"Gloria's going to be responsible for designing some simulations, because we want to address some assumptions of a mathematical model that Rick Smock and I have worked on for about 10 years or so, and Rick will be refining that model as it relates to this particular trait. Chet Fornari will be working out the molecular genetics of the trait, so he'll be sequencing the genes that we think are involved. The first step to getting at those genes, will be to isolate and purify the hormone that controlled pupal color, and that's what Bryan Hansen will be involved with. Once we have the hormone's amino acid sequence we can use the genetic code to work back to the gene. Armed with the hormone's amino acid sequence we can do all sorts of interesting work. For example, Kevin and Bob will be using antibodies to tag the hormone so they can follow where it is produced and where it goes once it's released," Hazel explains.
Dean Abraham says the project underscores one of DePauw's strengths. [DOWNLOAD AUDIO: "DePauw's Uniqueness" 358KB] "This serves as a confirmation of the kind of science and science research that can be done effectively at a liberal arts college. We're small enough so people in a biology department work regularly with people in other departments, rather than what you would find in a large university where those in a department might not even know or work with others in the same department."
At least 21 DePauw students will be involved in the research over the four year term of the project which, [DOWNLOAD AUDIO: "Increased Visibility" 330KB] "increases our visibility hugely, I think. Assuming that the students do something that's well-received by the scientific community, I think it's going to increase the chances of students from DePauw getting into graduate schools, for example, because faculty at other institutions will have seen what students do here."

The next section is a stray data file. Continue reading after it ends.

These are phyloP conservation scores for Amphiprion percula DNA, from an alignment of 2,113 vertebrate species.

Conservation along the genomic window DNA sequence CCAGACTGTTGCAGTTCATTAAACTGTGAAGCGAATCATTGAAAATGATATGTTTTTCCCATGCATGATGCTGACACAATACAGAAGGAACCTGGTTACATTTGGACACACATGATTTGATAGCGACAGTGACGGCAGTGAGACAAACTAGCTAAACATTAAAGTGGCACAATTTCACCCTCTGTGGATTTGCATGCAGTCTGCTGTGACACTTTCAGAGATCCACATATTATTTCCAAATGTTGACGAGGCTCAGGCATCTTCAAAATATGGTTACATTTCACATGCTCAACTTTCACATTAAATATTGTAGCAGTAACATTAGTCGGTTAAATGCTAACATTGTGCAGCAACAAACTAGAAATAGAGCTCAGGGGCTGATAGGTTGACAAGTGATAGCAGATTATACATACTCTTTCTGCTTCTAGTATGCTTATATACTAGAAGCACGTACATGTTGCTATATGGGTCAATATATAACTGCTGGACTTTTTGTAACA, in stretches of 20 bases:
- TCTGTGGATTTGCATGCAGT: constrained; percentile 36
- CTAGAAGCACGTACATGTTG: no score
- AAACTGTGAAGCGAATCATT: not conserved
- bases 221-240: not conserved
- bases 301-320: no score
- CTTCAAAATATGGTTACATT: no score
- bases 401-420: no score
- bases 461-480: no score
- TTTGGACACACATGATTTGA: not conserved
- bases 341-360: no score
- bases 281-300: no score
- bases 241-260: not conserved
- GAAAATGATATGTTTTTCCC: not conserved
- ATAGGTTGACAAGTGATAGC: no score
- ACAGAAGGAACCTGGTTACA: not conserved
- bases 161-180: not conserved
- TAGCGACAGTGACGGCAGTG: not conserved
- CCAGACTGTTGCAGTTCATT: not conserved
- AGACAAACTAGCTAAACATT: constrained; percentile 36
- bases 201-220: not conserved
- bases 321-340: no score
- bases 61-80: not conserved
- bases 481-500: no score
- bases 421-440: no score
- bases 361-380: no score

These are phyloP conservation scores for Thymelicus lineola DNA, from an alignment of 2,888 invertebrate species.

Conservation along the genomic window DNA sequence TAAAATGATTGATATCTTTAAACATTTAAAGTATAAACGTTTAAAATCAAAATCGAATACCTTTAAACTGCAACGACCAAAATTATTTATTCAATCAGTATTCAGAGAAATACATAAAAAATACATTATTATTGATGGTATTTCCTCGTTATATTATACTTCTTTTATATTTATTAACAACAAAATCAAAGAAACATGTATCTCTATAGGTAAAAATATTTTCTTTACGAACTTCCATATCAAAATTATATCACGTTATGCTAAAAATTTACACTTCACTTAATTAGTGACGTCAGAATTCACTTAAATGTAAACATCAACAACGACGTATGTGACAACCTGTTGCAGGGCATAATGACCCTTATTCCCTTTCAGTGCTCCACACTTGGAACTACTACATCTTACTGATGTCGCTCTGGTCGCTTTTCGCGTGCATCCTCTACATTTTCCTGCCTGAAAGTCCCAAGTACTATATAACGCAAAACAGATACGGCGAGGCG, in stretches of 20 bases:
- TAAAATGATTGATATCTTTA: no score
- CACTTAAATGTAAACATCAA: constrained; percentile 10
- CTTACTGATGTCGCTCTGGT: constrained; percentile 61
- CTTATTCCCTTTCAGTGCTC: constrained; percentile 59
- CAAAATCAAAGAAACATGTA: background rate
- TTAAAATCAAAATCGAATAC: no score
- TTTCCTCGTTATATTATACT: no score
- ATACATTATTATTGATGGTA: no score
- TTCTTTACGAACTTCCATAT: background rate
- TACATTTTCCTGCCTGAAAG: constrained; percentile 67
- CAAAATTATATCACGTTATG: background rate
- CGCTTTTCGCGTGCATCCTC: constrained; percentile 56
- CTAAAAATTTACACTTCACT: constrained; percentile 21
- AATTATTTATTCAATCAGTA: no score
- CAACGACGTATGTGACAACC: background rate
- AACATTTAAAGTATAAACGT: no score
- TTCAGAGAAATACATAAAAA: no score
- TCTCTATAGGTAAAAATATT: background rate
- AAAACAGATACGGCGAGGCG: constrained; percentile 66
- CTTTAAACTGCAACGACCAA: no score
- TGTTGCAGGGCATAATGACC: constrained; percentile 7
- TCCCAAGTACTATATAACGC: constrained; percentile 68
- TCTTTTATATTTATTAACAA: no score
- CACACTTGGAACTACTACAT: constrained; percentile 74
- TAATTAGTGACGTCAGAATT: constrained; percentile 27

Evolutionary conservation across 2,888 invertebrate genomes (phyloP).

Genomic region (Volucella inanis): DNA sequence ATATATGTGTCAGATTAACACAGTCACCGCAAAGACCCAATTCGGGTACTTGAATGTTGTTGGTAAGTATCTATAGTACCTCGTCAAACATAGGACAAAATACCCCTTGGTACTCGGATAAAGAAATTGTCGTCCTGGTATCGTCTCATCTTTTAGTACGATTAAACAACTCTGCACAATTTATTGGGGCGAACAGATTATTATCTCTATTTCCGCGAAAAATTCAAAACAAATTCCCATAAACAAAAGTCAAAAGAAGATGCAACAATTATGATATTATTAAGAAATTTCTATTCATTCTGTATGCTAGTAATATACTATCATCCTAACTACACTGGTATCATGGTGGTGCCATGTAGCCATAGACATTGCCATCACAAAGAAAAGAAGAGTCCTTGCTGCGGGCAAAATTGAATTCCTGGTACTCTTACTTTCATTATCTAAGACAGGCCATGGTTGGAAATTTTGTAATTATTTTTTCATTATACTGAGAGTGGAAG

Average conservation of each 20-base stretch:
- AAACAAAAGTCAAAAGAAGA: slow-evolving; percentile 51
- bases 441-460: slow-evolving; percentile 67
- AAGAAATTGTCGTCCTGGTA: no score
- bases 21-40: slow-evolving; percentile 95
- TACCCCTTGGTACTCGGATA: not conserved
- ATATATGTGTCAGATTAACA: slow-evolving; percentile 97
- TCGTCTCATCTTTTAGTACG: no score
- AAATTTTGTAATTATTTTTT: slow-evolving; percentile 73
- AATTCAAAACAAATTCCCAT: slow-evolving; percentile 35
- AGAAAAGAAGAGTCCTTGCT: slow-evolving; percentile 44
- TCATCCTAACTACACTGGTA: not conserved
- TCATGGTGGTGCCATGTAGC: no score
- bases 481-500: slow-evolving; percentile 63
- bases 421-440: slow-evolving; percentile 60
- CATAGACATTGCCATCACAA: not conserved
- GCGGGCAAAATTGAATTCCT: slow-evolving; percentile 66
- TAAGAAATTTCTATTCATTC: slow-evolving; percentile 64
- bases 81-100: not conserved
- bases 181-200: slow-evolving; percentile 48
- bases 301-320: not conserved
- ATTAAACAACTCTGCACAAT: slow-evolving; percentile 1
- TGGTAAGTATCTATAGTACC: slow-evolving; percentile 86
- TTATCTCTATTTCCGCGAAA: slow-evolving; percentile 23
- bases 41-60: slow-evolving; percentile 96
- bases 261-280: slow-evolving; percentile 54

Hazel may also enlist area high school science teachers to serve as project assistants, so the positive impact of the research may reach other local schools.
Wade Hazel and his faculty colleagues have supervised students in a number of other research projects that have taken place over summers and during school years. Last year, Fornari received a laboratory improvement grant from the National Science Foundation which provided molecular genetics laboratory equipment. Dr. Hazel says, [DOWNLOAD VIDEO: "Administrative Support" 367KB] "There's [now] a lot more administrative support for faculty wanting to do research -- there's more encouragement, and I think more faculty have an interest to doing research, particularly with students -- than in the past." The biologist says the research that will be conducted at DePauw will benefit the faculty, the institution and the students.
[DOWNLOAD VIDEO: "Beneficial and Fun" 593KB] "Assuming we are able to obtain publishable results this work will increase the visibility of the institution and our students --- it'll really look good on the students' record to have a publication. It should be a major attraction for students wanting to major in the sciences here. In addition, we're going to have a great time doing the research."
You can learn more about Wade Hazel and his research by clicking here.Back